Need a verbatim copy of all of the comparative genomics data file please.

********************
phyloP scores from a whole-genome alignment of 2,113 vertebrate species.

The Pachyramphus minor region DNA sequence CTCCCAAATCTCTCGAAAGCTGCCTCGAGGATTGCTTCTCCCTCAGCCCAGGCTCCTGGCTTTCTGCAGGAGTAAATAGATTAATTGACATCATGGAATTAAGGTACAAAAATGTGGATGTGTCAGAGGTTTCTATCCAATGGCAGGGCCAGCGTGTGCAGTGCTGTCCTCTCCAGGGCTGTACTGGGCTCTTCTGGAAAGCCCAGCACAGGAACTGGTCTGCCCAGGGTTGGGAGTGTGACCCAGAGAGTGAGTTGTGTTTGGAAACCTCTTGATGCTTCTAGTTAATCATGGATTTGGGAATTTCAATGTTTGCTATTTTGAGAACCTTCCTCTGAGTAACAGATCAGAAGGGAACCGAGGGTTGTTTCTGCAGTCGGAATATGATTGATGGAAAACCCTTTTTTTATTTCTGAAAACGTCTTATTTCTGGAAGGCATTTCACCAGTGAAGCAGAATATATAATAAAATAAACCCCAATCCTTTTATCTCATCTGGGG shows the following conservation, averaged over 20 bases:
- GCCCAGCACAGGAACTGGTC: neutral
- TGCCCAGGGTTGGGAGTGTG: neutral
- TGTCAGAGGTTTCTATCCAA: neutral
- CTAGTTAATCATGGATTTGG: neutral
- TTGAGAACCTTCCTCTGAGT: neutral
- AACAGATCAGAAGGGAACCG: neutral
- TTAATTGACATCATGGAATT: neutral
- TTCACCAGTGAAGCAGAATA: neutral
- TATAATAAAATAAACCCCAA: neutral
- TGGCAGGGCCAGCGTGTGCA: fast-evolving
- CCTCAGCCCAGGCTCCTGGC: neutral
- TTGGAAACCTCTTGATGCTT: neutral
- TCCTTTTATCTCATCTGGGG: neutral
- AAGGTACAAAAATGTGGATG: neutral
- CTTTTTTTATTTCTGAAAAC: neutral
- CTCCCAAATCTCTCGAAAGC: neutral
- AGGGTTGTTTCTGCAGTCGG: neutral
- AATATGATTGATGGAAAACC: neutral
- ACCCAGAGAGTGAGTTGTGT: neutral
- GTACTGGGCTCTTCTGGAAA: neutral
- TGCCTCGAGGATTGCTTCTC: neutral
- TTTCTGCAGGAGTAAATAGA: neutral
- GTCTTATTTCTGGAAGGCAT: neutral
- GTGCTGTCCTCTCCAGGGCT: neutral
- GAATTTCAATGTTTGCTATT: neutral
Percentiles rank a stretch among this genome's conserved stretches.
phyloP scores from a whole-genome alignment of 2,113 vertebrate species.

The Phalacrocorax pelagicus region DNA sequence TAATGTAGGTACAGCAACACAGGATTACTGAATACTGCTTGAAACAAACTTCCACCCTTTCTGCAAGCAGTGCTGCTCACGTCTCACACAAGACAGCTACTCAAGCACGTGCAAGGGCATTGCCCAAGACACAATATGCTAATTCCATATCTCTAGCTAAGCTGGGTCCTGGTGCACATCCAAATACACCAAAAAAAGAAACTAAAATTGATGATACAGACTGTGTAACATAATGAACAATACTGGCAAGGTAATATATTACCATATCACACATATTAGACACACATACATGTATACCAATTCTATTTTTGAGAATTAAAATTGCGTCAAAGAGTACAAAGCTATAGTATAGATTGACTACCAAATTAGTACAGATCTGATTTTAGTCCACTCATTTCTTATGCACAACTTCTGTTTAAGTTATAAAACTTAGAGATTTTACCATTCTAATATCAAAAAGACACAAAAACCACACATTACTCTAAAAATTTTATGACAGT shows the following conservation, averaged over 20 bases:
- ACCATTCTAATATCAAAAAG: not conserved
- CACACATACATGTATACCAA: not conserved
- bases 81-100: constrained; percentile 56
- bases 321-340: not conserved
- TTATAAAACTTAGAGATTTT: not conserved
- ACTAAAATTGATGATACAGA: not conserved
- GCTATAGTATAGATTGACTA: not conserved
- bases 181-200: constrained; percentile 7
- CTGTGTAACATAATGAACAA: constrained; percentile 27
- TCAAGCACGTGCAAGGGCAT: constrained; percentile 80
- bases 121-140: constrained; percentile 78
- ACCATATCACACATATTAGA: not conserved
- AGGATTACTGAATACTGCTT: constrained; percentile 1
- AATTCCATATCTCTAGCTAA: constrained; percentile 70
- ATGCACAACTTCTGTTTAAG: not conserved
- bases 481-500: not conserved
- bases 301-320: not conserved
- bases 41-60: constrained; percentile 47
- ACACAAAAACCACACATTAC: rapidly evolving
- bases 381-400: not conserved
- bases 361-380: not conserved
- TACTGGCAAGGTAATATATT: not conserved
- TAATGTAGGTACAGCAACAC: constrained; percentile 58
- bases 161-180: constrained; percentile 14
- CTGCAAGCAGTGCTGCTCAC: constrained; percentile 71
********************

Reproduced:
phyloP scores from a whole-genome alignment of 2,113 vertebrate species.

The Pachyramphus minor region DNA sequence CTCCCAAATCTCTCGAAAGCTGCCTCGAGGATTGCTTCTCCCTCAGCCCAGGCTCCTGGCTTTCTGCAGGAGTAAATAGATTAATTGACATCATGGAATTAAGGTACAAAAATGTGGATGTGTCAGAGGTTTCTATCCAATGGCAGGGCCAGCGTGTGCAGTGCTGTCCTCTCCAGGGCTGTACTGGGCTCTTCTGGAAAGCCCAGCACAGGAACTGGTCTGCCCAGGGTTGGGAGTGTGACCCAGAGAGTGAGTTGTGTTTGGAAACCTCTTGATGCTTCTAGTTAATCATGGATTTGGGAATTTCAATGTTTGCTATTTTGAGAACCTTCCTCTGAGTAACAGATCAGAAGGGAACCGAGGGTTGTTTCTGCAGTCGGAATATGATTGATGGAAAACCCTTTTTTTATTTCTGAAAACGTCTTATTTCTGGAAGGCATTTCACCAGTGAAGCAGAATATATAATAAAATAAACCCCAATCCTTTTATCTCATCTGGGG shows the following conservation, averaged over 20 bases:
- GCCCAGCACAGGAACTGGTC: neutral
- TGCCCAGGGTTGGGAGTGTG: neutral
- TGTCAGAGGTTTCTATCCAA: neutral
- CTAGTTAATCATGGATTTGG: neutral
- TTGAGAACCTTCCTCTGAGT: neutral
- AACAGATCAGAAGGGAACCG: neutral
- TTAATTGACATCATGGAATT: neutral
- TTCACCAGTGAAGCAGAATA: neutral
- TATAATAAAATAAACCCCAA: neutral
- TGGCAGGGCCAGCGTGTGCA: fast-evolving
- CCTCAGCCCAGGCTCCTGGC: neutral
- TTGGAAACCTCTTGATGCTT: neutral
- TCCTTTTATCTCATCTGGGG: neutral
- AAGGTACAAAAATGTGGATG: neutral
- CTTTTTTTATTTCTGAAAAC: neutral
- CTCCCAAATCTCTCGAAAGC: neutral
- AGGGTTGTTTCTGCAGTCGG: neutral
- AATATGATTGATGGAAAACC: neutral
- ACCCAGAGAGTGAGTTGTGT: neutral
- GTACTGGGCTCTTCTGGAAA: neutral
- TGCCTCGAGGATTGCTTCTC: neutral
- TTTCTGCAGGAGTAAATAGA: neutral
- GTCTTATTTCTGGAAGGCAT: neutral
- GTGCTGTCCTCTCCAGGGCT: neutral
- GAATTTCAATGTTTGCTATT: neutral
Percentiles rank a stretch among this genome's conserved stretches.
phyloP scores from a whole-genome alignment of 2,113 vertebrate species.

The Phalacrocorax pelagicus region DNA sequence TAATGTAGGTACAGCAACACAGGATTACTGAATACTGCTTGAAACAAACTTCCACCCTTTCTGCAAGCAGTGCTGCTCACGTCTCACACAAGACAGCTACTCAAGCACGTGCAAGGGCATTGCCCAAGACACAATATGCTAATTCCATATCTCTAGCTAAGCTGGGTCCTGGTGCACATCCAAATACACCAAAAAAAGAAACTAAAATTGATGATACAGACTGTGTAACATAATGAACAATACTGGCAAGGTAATATATTACCATATCACACATATTAGACACACATACATGTATACCAATTCTATTTTTGAGAATTAAAATTGCGTCAAAGAGTACAAAGCTATAGTATAGATTGACTACCAAATTAGTACAGATCTGATTTTAGTCCACTCATTTCTTATGCACAACTTCTGTTTAAGTTATAAAACTTAGAGATTTTACCATTCTAATATCAAAAAGACACAAAAACCACACATTACTCTAAAAATTTTATGACAGT shows the following conservation, averaged over 20 bases:
- ACCATTCTAATATCAAAAAG: not conserved
- CACACATACATGTATACCAA: not conserved
- bases 81-100: constrained; percentile 56
- bases 321-340: not conserved
- TTATAAAACTTAGAGATTTT: not conserved
- ACTAAAATTGATGATACAGA: not conserved
- GCTATAGTATAGATTGACTA: not conserved
- bases 181-200: constrained; percentile 7
- CTGTGTAACATAATGAACAA: constrained; percentile 27
- TCAAGCACGTGCAAGGGCAT: constrained; percentile 80
- bases 121-140: constrained; percentile 78
- ACCATATCACACATATTAGA: not conserved
- AGGATTACTGAATACTGCTT: constrained; percentile 1
- AATTCCATATCTCTAGCTAA: constrained; percentile 70
- ATGCACAACTTCTGTTTAAG: not conserved
- bases 481-500: not conserved
- bases 301-320: not conserved
- bases 41-60: constrained; percentile 47
- ACACAAAAACCACACATTAC: rapidly evolving
- bases 381-400: not conserved
- bases 361-380: not conserved
- TACTGGCAAGGTAATATATT: not conserved
- TAATGTAGGTACAGCAACAC: constrained; percentile 58
- bases 161-180: constrained; percentile 14
- CTGCAAGCAGTGCTGCTCAC: constrained; percentile 71